An Arizona State University online history class has been encouraging students to unplug from their computers and go out and see the ways history has affected modern society. Rather than going into archives or museums though, this class wants students to observe and analyze drinking taverns.
“Taverns were, and are, more than just places people went to drink something,” said Stephen Lazer, School of Historical, Philosophical and Religious Studies history lecturer. “Examining this through the concepts of multiple coexisting categories of spaces makes it easier to comprehend the various ways early modern Europeans used the same literal space, and thus better understand the true significance of taverns to their lives.”
The online course is titled "Drinking Cultures of Early Modern Europe," and it studies the relationships between people, their cultures and their drinks as a crucial part of understanding people's day-to-day lives then and now.
“We rarely if ever question why we seek out alcoholic drinks for certain events and caffeinated ones for others because those connections are so ingrained in our broader culture,” Lazer said. “Humans have integrated deeply their use of drinks into their daily and life cycle rituals for millenia.”
At the end of the course, Lazer has his students go to what he calls “modern drinking establishments” such as coffee houses or bars to apply the lessons they have learned throughout the course. They have been taught the significance of coffee, tea and chocolate as well as how taverns were often an environment for revolutionary discussions among communities. The students go to explore the history of what they’ve been researching, just with an updated twist.
“The thing I liked most about the project was the way it connected the past and the present in a more immediate way than just reading books or journal articles do,” said Morgan Lunsford, an online senior who is pursuing dual bachelor’s degrees in history and philosophy. “This assignment and others in Dr. Lazer’s course have been interesting for showing alternate ways of engaging with history that aren’t all analyzing what other historians have written secondhand.”
Some students, like history major Nick Young, decided to do their research at their local tavern and bar to do their observations. He noticed how the tavern both promoted and dissuaded sociability due to the inclusion of televisions in the space.
“A lot of people frequent this place on Sundays to watch football; it just depends on the day and how people want to use the tavern,” Young said. “People will utilize spaces in establishments like these, from my observation, to whatever extent they feel the space can serve.”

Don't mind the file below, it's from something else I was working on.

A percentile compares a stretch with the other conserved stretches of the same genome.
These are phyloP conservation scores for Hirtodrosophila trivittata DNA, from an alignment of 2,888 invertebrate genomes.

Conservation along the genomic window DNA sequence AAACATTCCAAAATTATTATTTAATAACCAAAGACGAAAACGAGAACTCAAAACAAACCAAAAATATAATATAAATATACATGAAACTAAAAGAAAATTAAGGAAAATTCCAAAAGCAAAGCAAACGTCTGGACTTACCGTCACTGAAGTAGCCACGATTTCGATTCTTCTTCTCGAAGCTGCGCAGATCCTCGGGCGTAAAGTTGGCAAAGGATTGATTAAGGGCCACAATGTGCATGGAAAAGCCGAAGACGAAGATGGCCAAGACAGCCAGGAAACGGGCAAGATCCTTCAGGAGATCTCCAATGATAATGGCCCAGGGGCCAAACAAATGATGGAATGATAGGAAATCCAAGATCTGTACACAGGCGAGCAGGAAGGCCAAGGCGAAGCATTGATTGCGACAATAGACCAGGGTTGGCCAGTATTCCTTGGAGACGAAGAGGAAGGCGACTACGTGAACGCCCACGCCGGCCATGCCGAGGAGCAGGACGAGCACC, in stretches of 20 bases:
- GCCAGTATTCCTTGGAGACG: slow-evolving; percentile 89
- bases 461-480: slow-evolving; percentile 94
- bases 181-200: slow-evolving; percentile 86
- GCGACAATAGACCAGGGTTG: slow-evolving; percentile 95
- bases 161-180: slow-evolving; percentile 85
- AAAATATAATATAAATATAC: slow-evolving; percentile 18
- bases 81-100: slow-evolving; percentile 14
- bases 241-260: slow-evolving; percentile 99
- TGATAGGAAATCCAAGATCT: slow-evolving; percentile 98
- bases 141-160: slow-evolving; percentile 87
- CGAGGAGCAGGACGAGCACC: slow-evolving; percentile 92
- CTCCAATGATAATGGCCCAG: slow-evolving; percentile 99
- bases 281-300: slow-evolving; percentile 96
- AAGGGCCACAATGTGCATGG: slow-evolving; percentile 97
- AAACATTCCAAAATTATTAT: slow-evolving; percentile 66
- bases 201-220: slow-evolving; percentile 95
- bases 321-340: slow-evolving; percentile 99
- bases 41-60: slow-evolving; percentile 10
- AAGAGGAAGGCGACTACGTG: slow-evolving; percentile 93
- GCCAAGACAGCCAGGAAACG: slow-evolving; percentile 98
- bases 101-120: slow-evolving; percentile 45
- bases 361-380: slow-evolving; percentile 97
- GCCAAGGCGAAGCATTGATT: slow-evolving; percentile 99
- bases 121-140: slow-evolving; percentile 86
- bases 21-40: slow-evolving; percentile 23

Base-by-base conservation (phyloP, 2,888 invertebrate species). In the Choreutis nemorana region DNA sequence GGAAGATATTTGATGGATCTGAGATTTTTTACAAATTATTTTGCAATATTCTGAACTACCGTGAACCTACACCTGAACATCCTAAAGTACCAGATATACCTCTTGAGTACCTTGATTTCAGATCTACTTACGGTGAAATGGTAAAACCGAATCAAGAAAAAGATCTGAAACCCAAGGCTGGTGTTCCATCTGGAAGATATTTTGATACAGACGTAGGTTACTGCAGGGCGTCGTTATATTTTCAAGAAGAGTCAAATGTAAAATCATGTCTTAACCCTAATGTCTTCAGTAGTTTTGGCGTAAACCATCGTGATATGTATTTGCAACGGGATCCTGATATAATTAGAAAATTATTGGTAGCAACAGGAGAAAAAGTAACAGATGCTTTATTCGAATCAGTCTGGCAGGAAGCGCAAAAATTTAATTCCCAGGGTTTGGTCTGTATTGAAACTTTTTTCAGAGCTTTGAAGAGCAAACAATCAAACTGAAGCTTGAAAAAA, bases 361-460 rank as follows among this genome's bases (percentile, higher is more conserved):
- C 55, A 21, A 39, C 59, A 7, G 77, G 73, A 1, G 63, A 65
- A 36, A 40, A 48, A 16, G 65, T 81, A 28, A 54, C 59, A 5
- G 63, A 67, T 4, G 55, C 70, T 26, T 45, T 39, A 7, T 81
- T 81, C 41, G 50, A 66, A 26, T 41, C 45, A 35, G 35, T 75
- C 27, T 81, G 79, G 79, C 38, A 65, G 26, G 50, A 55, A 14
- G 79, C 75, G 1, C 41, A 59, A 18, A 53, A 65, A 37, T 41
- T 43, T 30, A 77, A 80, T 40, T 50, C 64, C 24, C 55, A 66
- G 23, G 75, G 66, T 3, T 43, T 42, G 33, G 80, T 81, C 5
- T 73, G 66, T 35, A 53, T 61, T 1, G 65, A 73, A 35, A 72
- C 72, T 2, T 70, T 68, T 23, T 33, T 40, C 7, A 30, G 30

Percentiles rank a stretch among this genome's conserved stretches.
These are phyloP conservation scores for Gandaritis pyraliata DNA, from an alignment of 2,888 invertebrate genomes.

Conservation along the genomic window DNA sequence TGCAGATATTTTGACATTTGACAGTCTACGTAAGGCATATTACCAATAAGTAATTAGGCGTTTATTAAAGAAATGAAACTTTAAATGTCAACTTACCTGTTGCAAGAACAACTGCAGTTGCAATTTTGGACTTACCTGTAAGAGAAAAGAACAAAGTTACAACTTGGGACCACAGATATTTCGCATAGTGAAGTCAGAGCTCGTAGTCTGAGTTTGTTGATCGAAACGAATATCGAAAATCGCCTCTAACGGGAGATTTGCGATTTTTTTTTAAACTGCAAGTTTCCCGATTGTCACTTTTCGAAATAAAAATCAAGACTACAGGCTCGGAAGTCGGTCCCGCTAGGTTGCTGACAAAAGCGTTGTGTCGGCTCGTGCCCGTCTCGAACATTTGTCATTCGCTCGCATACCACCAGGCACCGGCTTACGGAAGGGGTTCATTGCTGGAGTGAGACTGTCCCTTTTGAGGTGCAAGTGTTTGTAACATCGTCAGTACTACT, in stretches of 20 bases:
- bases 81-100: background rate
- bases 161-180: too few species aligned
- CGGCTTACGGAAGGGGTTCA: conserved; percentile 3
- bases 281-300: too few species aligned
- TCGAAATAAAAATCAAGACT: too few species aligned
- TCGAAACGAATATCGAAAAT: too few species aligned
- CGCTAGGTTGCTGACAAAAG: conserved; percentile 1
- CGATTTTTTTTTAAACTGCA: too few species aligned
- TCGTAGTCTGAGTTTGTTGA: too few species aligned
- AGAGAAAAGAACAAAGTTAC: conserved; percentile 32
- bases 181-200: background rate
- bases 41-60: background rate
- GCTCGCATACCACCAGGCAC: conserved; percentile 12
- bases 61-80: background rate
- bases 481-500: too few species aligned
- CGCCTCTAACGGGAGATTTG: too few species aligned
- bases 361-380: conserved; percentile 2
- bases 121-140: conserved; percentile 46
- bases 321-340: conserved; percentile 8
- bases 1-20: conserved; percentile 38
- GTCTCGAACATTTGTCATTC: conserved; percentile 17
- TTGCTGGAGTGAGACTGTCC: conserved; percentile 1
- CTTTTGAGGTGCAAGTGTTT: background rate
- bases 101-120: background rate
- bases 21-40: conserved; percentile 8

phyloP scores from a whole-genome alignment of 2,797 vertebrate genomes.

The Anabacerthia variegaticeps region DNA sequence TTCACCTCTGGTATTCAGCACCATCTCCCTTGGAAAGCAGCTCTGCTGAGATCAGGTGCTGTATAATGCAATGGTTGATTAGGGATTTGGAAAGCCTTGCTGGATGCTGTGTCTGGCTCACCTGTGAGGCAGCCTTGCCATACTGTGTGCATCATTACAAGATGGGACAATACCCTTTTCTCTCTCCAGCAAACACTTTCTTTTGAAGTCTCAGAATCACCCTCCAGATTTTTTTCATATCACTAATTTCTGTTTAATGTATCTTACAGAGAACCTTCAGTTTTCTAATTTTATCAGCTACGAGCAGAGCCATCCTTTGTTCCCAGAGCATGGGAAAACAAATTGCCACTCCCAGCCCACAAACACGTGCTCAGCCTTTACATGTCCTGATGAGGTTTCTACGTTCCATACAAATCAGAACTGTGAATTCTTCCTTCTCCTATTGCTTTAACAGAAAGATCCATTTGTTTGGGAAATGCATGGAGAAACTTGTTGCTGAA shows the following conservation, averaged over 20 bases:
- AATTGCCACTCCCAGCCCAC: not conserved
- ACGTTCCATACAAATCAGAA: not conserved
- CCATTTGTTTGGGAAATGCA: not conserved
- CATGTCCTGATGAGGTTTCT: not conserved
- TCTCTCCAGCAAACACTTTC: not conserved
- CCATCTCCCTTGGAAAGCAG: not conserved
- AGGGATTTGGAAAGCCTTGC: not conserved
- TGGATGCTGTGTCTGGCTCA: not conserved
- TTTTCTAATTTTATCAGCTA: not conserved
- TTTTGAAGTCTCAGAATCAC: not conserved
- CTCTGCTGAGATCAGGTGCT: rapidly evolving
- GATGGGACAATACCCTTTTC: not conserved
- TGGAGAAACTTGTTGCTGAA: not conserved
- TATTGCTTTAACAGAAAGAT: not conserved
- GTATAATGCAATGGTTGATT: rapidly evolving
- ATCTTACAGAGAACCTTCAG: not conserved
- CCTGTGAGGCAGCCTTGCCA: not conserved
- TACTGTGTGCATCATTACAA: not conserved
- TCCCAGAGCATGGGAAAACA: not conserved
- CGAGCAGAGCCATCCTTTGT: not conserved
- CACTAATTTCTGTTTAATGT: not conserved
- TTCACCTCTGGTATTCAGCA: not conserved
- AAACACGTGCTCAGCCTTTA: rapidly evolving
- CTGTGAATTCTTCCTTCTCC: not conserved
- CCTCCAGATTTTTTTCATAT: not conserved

Then there were other students who decided to use their local coffee shop to observe. Chesner Mallory, a senior majoring in history, is currently interning for a congressional office in Washington, D.C., and began to notice how these shops were used as networking sites for other professionals.
“I live and work in a fast-paced environment, where people love their high-end specialty coffees, and they require easy access to it,” Mallory said. “I thought that I understood the coffee culture well, but once I sat down in my favorite shop and observed from a new and purposeful perspective, I realized that there was a lot I had not noticed before. It is a solid mixture of both business and pleasure at any given time.”
After the students visited their modern drinking establishment, they wrote their observations down and submitted it to the rest of the class. They then used one another’s assignments to write their final paper.
“Essentially, they participate in the academic process in real time, relying on and benefiting from the scholarship of their peers,” Lazer said. “I think this is particularly useful for an online course where we may be thousands of miles from each other; the assignment, discussion and paper bring the class together in ways other assignments do not.”
Many of the students enjoyed interacting with their peers through the online course and getting to experience a similar culture despite being miles apart.
“It was really engaging to read about places I've never visited, but could get a really great feel for from the descriptions of my classmates,” said Jennifer Burke, a psychology major who is minoring in criminology and criminal justice. “Everyone seemed really into the discussion and to be able to use my peer's words and thoughts to create my own project was a novel way to write a paper, and one I enjoyed a lot.”
The class was full of students from different majors and from different backgrounds and with an assignment like this one, they were able to engage with the world around them and with one another.
“I would most definitely recommend this class to other students,” history major Kristyl Burkey said. “You will learn material that will stick with you and employ historical analysis and writing skills that will be useful in any field of study. Plus, think of all the fun conversation starters you will have to impress your friends with over your next coffee or beer.”
The course will be offered again in the fall as an online course.
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